Hybrid formation has been described by mass transport of the polymer melt into interlayers of the individual silicate layers. In other words, the polymer penetrates the primary particle as a flow front, leaving behind completely intercalated or exfoliated crystallites. Epoxy monomer increase the interlayer spacing thus facilitating polymer penetration into the external edge of the clay. There are two important factors contributing to the exfoliation and homogeneous dispersion of clay layers.
The first is the intercalation capability of the epoxy monomer in the clay layers and the second is the miscibility of the epoxy with the polymer. When both conditions are met, almost completely exfoliated or intercalated hybrids can form. The first stage of this process is the epoxy intercalation between the layers of the clay, through hydrogen bonding between the epoxy and the silicate layers. The interlayer spacing of the clay increases, resulting in a weakening of the interaction between the layers. This leads to improved dispersion. Epoxy will typically form an exfoliated composite, however, when used in a small amount with respect to the amount of clay in the system, the epoxy is only capable of swelling the clay layers.
For example 20 parts of epoxy per hundred parts of clay (pph) resulted in a shift of 2θ from 5.5°to 4.7° which is a change in the d-spacing from about 1.6 nm to about 1.9 nm or an increase of 0.3 nm. Therefore the epoxy alone does not exfoliate the clay and the nanocomposite structure can be attributed to the presence of polymer within the clay layers. To illustrate that almost any polymer can form a nanocomposite on the addition of a swelling (exfoliating) agent, a variety of polymers were used, including rubbers and thermoplastics of varying molecular weight.
X-ray diffraction, XRD, is used to identify the nanocomposite structure. A shift in the clay peak indicates an intercalated structure, while its absence, or decreased peak area indicates an exfoliated structure. The percent of intercalation/exfoliation is calculated from x-ray diffraction patterns using the equation: 100-[(clay peak area with epoxy)/(clay peak area without epoxy) ★100].
Both intercalated and exfoliated samples have been prepared, the structure being dependent on the polymer used. Table I list each polymer, percent intercalation/exfoliation, molecular weight, and the type of nanocomposite formed. X-ray reflections show that some matrix polymers broaden the clay peak in the absence of epoxy, suggesting they are capable of swelling the clay forming an intercalate. With an exfoliated structure, there is no doubt that the exfoliation of the clay is due to the presence of the matrix polymer within the clay. X-ray diffraction, XRD, of the epoxy-clay composite, 20 pph epoxy, showed intercalation of the epoxy monomer. Therefore on intercalates a separate determination is needed to confirm that there is polymer within the clay layers. Examples of polymers that intercalate in the presence and in the absence of epoxy include poly(butyl methacrylate) and poly(ethylene glycol). With these matrix polymers intercalation without epoxy results in two reflection peaks, one characteristic of non-intercalated clay and one characteristic of intercalated clay. On addition of epoxy to these nanocomposites the peak for non-intercalated clay decreased and the peak area for intercalated clay decreased. However the separation of the clay layers in the newly formed x-ray reflections was characteristic of the particular matrix polymer rather than the epoxy-clay intercalates indicating more uniform distribution of the matrix polymer in all the clay layers was being achieved by the addition of epoxy rather than forming a separate simple epoxy-clay interclate.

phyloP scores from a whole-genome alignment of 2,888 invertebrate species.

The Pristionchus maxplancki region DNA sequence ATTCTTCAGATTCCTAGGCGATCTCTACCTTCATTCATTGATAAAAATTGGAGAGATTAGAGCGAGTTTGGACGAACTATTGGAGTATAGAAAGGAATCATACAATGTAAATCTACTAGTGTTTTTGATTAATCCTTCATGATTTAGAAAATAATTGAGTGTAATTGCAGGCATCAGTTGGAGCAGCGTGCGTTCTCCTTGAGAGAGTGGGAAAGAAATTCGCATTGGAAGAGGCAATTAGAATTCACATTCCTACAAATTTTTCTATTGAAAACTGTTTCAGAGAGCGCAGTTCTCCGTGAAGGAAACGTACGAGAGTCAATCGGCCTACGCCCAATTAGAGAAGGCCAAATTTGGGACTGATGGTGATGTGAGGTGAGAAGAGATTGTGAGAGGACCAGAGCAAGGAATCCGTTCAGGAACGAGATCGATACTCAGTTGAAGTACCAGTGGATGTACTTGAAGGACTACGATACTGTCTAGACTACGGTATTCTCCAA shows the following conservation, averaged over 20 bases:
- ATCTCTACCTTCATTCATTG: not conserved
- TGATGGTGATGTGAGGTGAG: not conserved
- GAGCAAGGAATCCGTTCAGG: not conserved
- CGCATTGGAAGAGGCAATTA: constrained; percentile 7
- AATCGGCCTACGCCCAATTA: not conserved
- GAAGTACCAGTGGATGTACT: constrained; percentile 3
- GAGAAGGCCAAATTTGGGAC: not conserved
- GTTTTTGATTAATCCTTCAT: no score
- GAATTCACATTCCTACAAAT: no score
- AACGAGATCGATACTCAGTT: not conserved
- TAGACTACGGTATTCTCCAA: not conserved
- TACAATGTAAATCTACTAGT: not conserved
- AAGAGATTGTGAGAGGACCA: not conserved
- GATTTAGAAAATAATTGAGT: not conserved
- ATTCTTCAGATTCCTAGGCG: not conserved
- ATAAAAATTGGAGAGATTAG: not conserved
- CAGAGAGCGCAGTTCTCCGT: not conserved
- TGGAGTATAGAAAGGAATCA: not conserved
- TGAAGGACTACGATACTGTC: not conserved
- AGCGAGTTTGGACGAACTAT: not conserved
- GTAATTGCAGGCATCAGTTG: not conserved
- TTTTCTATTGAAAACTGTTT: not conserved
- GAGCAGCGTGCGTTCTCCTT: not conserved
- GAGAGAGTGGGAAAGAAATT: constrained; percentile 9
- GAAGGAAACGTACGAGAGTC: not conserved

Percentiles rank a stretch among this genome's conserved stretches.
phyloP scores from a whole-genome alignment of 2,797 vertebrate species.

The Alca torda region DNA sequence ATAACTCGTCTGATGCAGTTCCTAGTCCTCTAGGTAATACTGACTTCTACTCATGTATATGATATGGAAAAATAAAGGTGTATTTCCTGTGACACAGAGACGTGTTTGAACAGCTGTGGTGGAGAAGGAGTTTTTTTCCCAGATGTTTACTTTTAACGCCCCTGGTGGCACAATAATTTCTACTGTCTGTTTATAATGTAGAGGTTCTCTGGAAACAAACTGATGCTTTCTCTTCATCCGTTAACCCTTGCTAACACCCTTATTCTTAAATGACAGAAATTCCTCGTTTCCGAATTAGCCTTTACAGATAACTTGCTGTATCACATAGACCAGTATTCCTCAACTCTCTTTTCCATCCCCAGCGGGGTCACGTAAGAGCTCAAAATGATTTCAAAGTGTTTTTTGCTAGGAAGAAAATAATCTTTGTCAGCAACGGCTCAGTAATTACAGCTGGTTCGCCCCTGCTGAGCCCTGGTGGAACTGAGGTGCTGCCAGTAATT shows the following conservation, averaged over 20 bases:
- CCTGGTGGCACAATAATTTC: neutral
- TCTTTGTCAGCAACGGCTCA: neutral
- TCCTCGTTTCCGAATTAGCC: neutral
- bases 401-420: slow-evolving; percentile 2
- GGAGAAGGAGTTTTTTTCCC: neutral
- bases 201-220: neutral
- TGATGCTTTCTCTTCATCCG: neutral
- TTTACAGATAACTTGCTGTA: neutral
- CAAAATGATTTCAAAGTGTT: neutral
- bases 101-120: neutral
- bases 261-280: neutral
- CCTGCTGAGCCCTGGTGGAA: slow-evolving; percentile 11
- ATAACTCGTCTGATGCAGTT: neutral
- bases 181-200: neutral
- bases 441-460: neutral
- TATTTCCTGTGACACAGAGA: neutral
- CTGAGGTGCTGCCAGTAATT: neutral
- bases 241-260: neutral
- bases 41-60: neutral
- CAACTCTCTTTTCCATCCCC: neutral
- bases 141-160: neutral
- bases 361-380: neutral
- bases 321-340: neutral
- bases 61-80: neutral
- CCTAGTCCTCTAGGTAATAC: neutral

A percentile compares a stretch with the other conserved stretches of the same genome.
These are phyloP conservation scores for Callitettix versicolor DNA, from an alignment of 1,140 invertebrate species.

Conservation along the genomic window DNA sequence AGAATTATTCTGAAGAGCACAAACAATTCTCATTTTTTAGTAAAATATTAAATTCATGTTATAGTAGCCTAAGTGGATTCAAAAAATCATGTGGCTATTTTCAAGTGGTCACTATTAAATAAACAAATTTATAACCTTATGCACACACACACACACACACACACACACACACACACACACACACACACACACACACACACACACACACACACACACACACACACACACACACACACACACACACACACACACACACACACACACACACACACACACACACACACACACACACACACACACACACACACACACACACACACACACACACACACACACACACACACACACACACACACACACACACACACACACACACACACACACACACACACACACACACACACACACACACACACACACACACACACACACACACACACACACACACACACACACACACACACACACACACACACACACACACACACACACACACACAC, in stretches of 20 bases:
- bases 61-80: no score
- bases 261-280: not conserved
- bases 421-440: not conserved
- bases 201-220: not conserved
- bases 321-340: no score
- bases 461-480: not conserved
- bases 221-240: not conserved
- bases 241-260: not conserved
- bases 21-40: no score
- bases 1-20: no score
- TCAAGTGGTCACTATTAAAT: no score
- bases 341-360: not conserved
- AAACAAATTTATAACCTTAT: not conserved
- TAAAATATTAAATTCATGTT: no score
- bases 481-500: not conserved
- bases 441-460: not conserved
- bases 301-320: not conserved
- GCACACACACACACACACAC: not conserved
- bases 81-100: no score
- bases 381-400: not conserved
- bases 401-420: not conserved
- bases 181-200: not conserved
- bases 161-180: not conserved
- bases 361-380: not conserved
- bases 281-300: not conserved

10 wt. %
wt. % Epoxy
Poly (vinyl acetate)
Poly (ethylene glycol)
Poly (vinyl alcohol)
Poly (amide) Nylon 12
Poly (vinyl chloride)
Matrix polymers such as poly(styrene-acrylonitrile), polypropylene, polyethylene do not intercalate in the absence of epoxy. The XRD peaks for these intercalates appear at 2θ=5.0° and 2θ=3.5°. As previously mentioned, the d-spacing of B12 is 1.6 nm and on addition of 20 pph of epoxy, 17 weight percent, the clay swells by 17% to a d-spacing of 1.9 nm. The intercalated peak in the PSAN sample has a d-spacing of 2.5 nm, which is a 34% increase beyond that produced by swelling clay with epoxy, and a 57% increase in interlayer spacing over B12. To increase the interlayer spacing of the silicate clay beyond the maximum attributed to the epoxy, requires the presence of polymer within the clay.
The difference in the structures and physical properties of such a wide range of matrix materials has lead to different trends in the ability of these polymers to form nanocomposites. However, the structure of the resultant composite is dependent upon the polymer used, namely its molecular weight and molecular structure. As mentioned above, the epoxy monomer simply swells the clay, however, the polymer must diffuse into the clay layers. Consequently, the intercalated peak area increases. With a material such as poly(styrene-acrylonitrile) this becomes more difficult, and takes longer if the polymer has a high molecular weight, high viscosity, or high degree of crosslinking. For example, poly(isobutylene) has a molecular weight of 500,000 and 39% exfoliation is calculated from the XRD data. Poly(ethyl methacrylate) has a similar molecular weight, 515,000, but shows 50% exfoliation because it flows more easily.